The only disadvantage side of using latex paints is that they may swell your wood grains. Nevertheless, using it over an oil-based primer will prevent ruining the surface as long as you have sanded it properly.
Always, you should pay attention to preparing the surface you want to work on properly before using latex over an oil-based primer. This is to ensure that you achieve the smooth and lasting finish you’ve always wished for.
Can you use latex paint over water-based primer?
A water-based paint formulation allows you to paint a latex topcoat over either an oil-based primer or a water-based primer.
Latex paint is water-based paint, so you can paint it over with water-based primer.
Primers based on oil-based paint and water-based paint are very versatile and you can apply them to a wide range of surfaces.
You can use water-based primer for latex paints, while oil-based primer is used for enamel paints. Primers are usually three-in-one: a primer, sealer, and undercoat, which can be applied to acrylic or enamel surfaces.
Water-based primer is ideal for painting unfinished drywall. Furthermore, being more flexible and fast-drying, they are less brittle than oil-based primers, which means they are less prone to peeling and cracking.
Can we use latex primer over oil-based paint?
It is good to use latex paint over oil-based primer. And it can also be good to utilize oil primer for latex paint, however, you may not use latex primer for oil-based paint. To successfully paint over oil primer, you should first ensure that your painted surface is dry before applying latex paint.
If you prepare the surface properly, you can use latex paint over oil-based paint. You have to make sure the bonding primer (oil-based or latex) is dry before applying it. Apply two coats of latex paint as the topcoat.
What does paint primer do?
Some people may think that priming walls may seem like an extra step in the painting process, but the advantages far outweigh the extra work. Paint primer creates the foundation for a flawless paint job. From cutting down the number of coats you’ll need to protect your paint from wear over the years, priming definitely makes your job easier eventually. And regardless of your skill level, using a wall primer will help you achieve a professional-looking finish.
Priming walls helps:
- To cover imperfections such as areas of your wall that may have been patched or repaired.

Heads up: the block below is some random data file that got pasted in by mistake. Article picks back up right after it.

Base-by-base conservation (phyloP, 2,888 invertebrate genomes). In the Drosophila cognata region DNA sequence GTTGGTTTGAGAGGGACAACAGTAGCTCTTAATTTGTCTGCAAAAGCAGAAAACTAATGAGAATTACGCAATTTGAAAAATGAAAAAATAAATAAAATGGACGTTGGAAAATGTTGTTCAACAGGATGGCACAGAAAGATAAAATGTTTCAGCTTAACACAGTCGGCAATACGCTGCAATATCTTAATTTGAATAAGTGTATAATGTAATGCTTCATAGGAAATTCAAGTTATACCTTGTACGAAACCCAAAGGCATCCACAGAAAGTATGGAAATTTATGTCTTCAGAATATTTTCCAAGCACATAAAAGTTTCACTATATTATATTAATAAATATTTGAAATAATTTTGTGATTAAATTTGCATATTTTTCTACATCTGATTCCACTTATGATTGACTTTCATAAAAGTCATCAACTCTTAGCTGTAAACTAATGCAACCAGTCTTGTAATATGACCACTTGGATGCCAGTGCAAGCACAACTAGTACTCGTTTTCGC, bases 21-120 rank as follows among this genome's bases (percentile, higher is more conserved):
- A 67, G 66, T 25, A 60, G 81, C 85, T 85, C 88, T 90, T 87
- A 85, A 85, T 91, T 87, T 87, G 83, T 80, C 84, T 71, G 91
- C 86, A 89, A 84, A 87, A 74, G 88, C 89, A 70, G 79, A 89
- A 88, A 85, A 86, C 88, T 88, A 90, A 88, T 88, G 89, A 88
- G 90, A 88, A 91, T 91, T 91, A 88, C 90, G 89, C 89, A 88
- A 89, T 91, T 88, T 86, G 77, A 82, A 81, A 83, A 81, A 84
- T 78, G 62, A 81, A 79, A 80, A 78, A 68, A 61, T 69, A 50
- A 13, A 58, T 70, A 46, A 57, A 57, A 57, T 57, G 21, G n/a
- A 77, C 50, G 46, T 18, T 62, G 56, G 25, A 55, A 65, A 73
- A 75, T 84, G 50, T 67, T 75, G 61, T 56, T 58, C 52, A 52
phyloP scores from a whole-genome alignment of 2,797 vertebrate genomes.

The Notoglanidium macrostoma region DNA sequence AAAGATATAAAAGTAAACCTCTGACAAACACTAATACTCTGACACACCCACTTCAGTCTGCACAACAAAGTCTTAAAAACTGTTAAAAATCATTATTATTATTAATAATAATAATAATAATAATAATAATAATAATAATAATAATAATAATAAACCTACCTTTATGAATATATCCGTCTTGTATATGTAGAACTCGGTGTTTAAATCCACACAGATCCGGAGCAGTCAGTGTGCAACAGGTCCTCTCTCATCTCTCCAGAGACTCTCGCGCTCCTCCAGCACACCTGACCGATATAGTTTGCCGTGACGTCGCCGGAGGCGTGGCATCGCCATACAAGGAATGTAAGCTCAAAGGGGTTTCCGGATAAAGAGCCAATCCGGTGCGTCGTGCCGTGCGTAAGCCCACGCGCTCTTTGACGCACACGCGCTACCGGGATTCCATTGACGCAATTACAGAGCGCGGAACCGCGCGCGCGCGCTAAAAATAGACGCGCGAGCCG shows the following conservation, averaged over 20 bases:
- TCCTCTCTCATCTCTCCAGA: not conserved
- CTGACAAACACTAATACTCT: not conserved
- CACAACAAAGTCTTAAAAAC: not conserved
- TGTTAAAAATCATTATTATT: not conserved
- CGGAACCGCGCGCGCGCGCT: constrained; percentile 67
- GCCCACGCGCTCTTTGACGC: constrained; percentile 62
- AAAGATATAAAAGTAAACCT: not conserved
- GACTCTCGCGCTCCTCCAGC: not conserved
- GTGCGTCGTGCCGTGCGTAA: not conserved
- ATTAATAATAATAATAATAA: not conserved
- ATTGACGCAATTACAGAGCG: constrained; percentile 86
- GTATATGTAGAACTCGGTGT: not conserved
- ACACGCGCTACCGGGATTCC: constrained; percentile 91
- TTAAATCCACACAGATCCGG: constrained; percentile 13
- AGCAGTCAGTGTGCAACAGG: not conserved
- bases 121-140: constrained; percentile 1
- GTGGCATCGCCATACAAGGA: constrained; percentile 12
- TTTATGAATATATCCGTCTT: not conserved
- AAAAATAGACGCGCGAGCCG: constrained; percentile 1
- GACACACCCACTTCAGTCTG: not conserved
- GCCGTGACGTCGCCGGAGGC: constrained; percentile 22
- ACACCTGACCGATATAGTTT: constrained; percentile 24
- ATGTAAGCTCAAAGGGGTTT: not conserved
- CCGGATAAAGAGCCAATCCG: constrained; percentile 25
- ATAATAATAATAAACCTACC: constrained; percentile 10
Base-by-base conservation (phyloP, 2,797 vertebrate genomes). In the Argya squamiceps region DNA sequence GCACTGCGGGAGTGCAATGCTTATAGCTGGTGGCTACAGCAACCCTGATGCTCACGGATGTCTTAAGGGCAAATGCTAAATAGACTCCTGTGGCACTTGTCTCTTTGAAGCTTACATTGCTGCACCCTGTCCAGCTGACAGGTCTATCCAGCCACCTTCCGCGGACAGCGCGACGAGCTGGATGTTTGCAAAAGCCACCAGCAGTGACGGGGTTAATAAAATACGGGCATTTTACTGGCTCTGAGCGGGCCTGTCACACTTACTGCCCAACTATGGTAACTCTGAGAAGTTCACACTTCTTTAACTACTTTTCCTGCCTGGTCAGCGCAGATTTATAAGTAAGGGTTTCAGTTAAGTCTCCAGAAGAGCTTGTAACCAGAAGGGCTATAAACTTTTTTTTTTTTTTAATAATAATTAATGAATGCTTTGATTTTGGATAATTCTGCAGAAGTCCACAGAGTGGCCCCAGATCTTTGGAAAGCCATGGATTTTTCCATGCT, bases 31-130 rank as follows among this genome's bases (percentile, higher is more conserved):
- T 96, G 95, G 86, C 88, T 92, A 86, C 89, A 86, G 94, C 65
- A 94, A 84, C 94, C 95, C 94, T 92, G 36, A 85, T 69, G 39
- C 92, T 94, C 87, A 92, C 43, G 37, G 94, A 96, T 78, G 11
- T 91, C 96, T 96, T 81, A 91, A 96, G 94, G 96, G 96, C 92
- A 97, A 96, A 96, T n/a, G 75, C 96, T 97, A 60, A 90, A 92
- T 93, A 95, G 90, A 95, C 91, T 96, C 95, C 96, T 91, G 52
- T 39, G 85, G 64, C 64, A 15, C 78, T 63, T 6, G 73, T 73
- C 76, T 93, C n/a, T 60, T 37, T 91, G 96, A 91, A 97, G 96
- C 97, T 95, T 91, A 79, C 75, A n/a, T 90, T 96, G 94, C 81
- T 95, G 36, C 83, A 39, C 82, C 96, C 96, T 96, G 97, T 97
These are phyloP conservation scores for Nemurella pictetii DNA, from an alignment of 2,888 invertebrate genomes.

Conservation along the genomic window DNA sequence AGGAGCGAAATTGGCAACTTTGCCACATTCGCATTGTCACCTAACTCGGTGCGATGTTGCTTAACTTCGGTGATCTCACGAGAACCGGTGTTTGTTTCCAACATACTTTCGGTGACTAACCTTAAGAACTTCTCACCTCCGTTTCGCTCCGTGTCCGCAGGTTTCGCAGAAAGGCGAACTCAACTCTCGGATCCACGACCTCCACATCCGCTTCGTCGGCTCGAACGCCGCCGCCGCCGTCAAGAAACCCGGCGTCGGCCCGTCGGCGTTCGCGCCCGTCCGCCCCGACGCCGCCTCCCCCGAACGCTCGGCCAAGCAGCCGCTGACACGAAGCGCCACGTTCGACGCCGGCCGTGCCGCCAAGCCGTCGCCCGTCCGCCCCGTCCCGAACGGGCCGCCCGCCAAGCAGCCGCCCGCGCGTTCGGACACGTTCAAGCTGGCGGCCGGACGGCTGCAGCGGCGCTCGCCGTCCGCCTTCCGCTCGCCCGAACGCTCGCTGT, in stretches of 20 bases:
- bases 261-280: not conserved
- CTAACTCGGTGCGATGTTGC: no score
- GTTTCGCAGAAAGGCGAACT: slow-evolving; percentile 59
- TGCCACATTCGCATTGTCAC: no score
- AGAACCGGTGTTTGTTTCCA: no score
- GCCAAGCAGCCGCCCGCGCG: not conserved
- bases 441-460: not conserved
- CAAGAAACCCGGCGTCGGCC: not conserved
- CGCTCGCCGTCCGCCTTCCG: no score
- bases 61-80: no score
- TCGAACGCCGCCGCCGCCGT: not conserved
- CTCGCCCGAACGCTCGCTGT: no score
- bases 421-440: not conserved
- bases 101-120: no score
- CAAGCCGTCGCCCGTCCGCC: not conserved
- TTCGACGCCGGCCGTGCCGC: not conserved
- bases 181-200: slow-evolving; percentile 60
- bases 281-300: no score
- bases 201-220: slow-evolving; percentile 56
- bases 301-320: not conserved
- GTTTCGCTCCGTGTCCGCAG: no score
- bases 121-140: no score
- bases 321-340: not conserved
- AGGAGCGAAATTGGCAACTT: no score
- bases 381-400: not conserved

- To block and conceal stains so they don’t bleed through your newly painted finish.
- To provide a uniform surface for your paint to stick to. (Better adhesion = a longer-lasting paint job.)
- To create a uniform base for a smooth, seamless paint application, so you can get the job done in fewer coats.
- To neutralize the color of your surface so that when new paint is applied, the truest, most brilliant, color shines through.
When should we use paint primer?
While our paint is self-priming, we always recommend utilizing primer before your two coats of paint for a pro-quality finish. Priming first also gives a chance for the richest, truest color to shine through. We call it the perfect base for brilliant color. In most cases, one coat of primer should do the trick, but you’ll definitely want to use two coats of primer in these circumstances:
- When switching from a higher sheen to a lower sheen finish, like from semi-gloss to eggshell.
- Changing from a dark color to a lighter one. If you have repaired or patched your walls.
- When you’re painting a humid area like a bathroom, which is more susceptible to mildew and leaching.
- If your wall has stains that you want to block (like water spots from a bathroom leak or smoke damage from a fire in a kitchen).
- When painting unfinished wood trim or other very porous surfaces.
How to use oil-based paint primer?
Some people may wonder how I can use an oil-based primer. Here are several steps to using oil-based primer:
- Remember to protect yourself – oil-based products’ ingredients have stronger fumes than water-based ones. Make sure you have good ventilation when handling oil-based paint.
- Be prepared for clean-up – if you accidentally spill oil-based primer, it’s difficult to clean, so be sure to have some mineral spirits on hand to clean up spills.
- Prepare the surface – and old flaking paint, and make sure your surface is ready for the primer. If you apply primer over a surface that isn’t ready, you’ll end up working against yourself.